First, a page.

What to do: While building a resume is more of an art than a science, good interview skills are fairly ubiquitous. Always start with a firm handshake, eye contact, and a thank you. Build a rapport with your personality: be yourself, but be professional and attentive. If you're overbearing by cracking too many jokes or assuming you know more than you do, you've gone too far. Being nervous is natural, but learn to work through your nerves and use the adrenaline to stay alert rather than drown in anxiety. Walk into an interview with plenty of research in tow -- you want to know as much about the company, the job, and the business as possible so you can speak as a professional. Be genuine and interested so the hiring manager knows you really want the job and you'd be excited to work there. Lastly, always follow up with a thank-you letter.
4. You didn't fit the culture. You may have every single qualification an employer is looking for, but fitting the office culture is very important. Sometimes this can be difficult to identify, but employers need people who will get along with themselves and everyone else in the office. It's not always about something drastic like fashion choice -- it can be as simple as not clicking together or having conflicting personalities.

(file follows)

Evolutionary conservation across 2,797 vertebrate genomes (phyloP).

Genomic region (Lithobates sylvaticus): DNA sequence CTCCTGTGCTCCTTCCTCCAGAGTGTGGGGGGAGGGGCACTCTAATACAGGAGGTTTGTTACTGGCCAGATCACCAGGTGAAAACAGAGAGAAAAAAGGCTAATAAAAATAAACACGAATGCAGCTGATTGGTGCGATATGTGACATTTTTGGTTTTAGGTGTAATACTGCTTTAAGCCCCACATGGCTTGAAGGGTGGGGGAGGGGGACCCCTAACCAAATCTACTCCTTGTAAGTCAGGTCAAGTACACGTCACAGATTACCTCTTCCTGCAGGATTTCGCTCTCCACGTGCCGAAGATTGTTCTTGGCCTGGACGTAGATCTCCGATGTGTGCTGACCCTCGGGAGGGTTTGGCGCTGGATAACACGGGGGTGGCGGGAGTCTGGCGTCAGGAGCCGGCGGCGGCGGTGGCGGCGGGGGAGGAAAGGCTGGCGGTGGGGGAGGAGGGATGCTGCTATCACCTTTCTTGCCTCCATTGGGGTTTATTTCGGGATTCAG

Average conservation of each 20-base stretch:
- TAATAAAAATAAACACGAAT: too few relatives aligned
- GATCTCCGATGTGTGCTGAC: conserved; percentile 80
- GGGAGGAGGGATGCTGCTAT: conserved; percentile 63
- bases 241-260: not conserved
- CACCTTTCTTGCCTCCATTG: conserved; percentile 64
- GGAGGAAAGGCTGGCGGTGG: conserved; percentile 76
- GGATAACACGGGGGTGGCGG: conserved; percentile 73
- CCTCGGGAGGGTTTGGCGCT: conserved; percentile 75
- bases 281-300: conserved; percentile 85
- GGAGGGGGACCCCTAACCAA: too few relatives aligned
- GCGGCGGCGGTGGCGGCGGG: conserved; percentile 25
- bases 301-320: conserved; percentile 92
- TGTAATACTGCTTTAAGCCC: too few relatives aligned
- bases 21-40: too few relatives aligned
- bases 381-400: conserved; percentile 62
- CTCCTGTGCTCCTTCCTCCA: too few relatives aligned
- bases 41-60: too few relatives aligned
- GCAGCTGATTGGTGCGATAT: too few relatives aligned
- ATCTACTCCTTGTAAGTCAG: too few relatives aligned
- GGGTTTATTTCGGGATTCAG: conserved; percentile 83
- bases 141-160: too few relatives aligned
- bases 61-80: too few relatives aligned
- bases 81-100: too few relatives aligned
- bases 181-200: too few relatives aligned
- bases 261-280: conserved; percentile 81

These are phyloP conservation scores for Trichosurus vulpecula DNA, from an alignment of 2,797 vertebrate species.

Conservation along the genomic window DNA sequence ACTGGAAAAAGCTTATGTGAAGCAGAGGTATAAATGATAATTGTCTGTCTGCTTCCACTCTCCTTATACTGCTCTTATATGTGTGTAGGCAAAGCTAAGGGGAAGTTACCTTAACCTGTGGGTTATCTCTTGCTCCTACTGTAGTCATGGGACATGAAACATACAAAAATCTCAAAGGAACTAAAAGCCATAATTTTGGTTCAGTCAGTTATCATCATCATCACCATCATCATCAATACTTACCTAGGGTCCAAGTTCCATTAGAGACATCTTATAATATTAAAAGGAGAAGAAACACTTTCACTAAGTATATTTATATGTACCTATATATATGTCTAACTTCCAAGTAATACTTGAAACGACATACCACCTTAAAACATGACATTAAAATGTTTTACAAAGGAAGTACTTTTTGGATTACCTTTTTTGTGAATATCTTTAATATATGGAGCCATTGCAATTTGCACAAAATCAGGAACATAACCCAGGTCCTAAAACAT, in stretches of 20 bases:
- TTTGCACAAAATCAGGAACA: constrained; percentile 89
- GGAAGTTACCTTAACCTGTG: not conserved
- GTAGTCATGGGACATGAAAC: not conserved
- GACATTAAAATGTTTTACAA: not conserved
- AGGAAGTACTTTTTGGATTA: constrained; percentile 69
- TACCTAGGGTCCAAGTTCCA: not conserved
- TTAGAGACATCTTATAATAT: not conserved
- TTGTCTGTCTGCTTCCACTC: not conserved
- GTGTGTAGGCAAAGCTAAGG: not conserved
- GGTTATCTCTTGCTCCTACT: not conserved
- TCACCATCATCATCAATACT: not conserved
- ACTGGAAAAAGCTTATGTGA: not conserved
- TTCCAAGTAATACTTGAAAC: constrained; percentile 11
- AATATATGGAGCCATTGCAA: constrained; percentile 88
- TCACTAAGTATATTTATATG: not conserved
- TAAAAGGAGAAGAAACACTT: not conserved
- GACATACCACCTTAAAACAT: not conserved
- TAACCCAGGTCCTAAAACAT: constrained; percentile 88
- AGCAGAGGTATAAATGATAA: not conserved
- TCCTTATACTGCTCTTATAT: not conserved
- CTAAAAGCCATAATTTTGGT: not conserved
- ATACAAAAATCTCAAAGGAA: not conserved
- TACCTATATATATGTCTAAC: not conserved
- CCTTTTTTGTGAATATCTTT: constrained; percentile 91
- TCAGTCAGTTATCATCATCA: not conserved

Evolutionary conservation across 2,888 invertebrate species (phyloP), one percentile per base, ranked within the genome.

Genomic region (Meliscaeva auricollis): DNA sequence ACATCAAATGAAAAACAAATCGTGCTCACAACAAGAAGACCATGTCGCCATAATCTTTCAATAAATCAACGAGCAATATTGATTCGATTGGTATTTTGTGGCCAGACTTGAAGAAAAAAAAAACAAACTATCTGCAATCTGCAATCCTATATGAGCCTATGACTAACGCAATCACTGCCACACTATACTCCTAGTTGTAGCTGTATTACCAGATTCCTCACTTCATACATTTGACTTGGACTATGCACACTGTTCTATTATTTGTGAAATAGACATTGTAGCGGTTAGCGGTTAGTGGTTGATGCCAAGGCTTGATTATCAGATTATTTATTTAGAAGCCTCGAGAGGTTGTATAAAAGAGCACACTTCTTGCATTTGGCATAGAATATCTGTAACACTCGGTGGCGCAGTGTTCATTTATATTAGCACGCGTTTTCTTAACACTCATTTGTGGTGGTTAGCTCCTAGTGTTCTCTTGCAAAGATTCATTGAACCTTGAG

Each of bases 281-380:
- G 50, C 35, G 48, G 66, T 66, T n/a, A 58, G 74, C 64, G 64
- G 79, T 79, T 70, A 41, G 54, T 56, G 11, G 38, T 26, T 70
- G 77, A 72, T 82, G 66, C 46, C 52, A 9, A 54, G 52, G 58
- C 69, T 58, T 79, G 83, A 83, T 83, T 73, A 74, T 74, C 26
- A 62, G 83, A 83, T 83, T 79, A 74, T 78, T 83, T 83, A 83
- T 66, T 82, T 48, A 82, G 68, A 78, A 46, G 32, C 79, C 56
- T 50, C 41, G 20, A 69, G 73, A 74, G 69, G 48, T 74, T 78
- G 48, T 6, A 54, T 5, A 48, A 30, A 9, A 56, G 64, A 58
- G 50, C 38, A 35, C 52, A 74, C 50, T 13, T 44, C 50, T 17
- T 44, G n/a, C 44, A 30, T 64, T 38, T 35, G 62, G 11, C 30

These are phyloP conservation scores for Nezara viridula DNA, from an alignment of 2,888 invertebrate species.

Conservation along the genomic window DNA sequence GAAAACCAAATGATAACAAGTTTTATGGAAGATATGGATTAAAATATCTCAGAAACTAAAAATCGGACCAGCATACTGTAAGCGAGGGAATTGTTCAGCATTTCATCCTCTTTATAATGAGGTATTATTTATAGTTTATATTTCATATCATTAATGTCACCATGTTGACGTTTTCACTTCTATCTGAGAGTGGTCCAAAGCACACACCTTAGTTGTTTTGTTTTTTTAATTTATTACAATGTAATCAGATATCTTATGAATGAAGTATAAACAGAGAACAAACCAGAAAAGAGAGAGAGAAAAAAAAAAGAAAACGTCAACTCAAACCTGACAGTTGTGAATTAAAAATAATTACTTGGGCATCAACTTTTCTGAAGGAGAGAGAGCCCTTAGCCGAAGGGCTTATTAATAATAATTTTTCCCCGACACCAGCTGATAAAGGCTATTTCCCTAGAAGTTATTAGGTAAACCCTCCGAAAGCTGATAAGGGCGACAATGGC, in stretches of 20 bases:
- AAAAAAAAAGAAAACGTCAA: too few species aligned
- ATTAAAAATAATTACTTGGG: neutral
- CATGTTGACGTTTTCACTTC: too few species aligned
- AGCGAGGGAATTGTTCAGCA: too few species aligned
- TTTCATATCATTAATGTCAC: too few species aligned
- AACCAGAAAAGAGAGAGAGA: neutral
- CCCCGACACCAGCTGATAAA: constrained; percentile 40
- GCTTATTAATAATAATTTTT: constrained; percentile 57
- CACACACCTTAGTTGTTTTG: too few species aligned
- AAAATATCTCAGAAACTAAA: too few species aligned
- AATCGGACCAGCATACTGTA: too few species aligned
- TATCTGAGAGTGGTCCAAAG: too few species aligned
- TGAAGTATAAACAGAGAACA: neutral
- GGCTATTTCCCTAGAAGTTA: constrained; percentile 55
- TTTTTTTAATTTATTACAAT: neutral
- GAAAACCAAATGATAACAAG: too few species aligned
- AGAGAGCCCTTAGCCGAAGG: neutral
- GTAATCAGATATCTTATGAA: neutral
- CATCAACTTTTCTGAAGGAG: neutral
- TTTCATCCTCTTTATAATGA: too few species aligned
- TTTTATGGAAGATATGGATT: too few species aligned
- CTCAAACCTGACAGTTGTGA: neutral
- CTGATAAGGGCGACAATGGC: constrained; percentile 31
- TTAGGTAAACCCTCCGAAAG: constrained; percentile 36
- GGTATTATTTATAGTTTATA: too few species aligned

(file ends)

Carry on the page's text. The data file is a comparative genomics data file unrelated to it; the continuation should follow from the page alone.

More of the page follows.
What to do: It's very difficult to know what a workplace culture is like without actually working there, but the best things to do are research and network. Researching a company can give you insight into how it functions. By knowing what they produce and where they fit within their industry, you can get a broad idea on what the culture might be. Knowing people who have experience with the company is invaluable to figuring out the culture. They may have worked there themselves, know someone who did, or know the general reputation of its employees. Of course, even if you know everything about the office culture, sometimes it's best to accept that you might not fit well; it's good to push your boundaries, but breaking them on a daily basis is unhealthy.
5. You didn't sell yourself well enough. Whether you were choked by nerves or forgot to mention a big accomplishment in a previous job, not making it clear to employers the reasons you would be great at the job can damage your application.
What to do: You are your best and only advocate when applying for a job. It's not okay to lie or brag, but you need to prove to employers that you have what they need. If you have genuine accomplishments under your belt, you need to talk about them when the opportunity presents itself. Let employers know you have the proper skills by telling them what you can do and providing examples of how well you've done it.